Published: 24th March 2014
The President of the Family Division and Britain's most senior family judge, Sir James Munby, has called on the family courts and the Court of Protection to allow children who have been separated from their families access to court records, so they understand the reasons behind a judge's decision.
Sir James expressed a great concern that the judgements of all family court cases were not routinely recorded and published. He believes that once they reach a certain age, children affected by such judgments should be able to find out why certain decisions were made that could potentially have shaped the rest of their lives.
He also declared that there was a pressing need for records to be kept for concerned parties to refer to in the event of any contentions in the future.
"More importantly, in future years; five years, ten years, twenty years, thirty years or fifty years into the future, a child who may, for example, be subject of adoption proceedings, is able to see what the judge actually said" said Sir James.
"My focus immediately is on transparency, disclosure into the public arena but there is an equally important need for the judgements to be made available for the families. That of course has cost implications."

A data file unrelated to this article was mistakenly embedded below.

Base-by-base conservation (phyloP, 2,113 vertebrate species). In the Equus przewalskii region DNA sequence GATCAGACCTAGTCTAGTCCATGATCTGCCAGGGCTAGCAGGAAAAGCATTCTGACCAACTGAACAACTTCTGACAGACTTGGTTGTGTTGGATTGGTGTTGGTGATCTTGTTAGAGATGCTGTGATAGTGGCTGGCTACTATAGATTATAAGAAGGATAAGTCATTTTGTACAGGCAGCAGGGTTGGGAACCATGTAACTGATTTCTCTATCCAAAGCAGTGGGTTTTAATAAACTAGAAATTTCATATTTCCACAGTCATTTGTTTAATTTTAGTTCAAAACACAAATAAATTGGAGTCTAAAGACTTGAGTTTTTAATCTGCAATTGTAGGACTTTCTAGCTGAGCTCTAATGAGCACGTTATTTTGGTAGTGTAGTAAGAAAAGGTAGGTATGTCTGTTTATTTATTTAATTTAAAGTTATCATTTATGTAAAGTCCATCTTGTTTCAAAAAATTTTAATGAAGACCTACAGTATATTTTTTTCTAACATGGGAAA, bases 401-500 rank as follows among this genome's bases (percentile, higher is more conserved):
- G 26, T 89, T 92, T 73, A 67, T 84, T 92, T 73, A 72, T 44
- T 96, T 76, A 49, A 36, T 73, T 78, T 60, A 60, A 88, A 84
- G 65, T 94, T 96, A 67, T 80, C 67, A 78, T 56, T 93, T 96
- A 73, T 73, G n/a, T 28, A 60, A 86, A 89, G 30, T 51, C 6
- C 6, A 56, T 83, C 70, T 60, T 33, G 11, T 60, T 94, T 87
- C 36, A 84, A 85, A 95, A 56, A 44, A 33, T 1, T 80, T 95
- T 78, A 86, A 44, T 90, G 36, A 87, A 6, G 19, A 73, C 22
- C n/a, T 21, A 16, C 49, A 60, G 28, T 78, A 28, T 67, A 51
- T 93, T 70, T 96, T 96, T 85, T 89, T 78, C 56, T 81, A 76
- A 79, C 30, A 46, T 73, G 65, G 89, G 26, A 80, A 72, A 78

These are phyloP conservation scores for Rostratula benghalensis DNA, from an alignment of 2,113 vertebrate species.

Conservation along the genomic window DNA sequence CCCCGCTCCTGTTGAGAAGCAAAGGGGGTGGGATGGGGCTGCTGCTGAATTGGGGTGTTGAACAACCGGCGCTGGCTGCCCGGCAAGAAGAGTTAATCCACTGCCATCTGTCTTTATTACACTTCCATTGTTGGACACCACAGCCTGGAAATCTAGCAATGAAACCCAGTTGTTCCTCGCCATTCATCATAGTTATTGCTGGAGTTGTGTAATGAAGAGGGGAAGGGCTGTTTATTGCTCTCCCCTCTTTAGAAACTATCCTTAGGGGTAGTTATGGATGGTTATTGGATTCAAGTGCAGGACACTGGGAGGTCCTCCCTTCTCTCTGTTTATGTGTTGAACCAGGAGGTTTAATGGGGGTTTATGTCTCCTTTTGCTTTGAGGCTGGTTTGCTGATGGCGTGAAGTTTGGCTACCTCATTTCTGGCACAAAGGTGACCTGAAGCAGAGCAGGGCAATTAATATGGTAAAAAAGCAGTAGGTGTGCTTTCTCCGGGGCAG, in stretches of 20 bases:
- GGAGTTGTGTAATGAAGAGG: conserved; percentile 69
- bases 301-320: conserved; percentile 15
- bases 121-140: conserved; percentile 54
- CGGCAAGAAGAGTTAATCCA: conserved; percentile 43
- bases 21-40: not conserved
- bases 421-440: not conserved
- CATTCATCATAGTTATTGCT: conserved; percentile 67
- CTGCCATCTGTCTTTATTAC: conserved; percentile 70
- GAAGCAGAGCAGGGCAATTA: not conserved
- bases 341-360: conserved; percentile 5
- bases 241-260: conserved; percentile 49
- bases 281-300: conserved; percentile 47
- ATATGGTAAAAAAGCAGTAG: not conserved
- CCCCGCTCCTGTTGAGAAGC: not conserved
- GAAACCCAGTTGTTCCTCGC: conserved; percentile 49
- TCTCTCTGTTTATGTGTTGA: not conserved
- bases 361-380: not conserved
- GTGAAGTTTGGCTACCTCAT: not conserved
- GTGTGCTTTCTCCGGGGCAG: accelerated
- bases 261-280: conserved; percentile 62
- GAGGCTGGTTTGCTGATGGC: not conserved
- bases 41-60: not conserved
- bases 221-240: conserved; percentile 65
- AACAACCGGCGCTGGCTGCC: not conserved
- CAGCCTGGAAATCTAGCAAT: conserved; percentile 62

Sir James has been calling for greater transparency in the family court system for some time and in January, he pushed for "an immediate and significant change in practice in relation to the publication of judgments" by highlighting that judge's decisions should be published and available for concerned parties to see.
This now means that in order to prevent judgements being released, judges have to provide "compelling reasons" to stop publication.
As a result, there have been hundreds of parental access and care order decisions that were published in a move to end secrecy in the family courts.
This was partially motivated by pressure from MPs and fathers' groups who had accused the family courts of lacking transparency, with just under 100,000 private hearings in 2013. The Court of Appeal have also exposed a number of secret cases following some 'disgraceful' decisions made by local authorities.
Sir James has pledged that these are just the first steps in changing the family court system and he is hopeful that a number of other significant changes will take place in the near future. Some of these planned changes include an increased number of categories for court documents available to the media, an increased number of judgements that will be published on a mandatory basis and he hopes to apply more transparency rules to circuit judges as well as those in the High Court.
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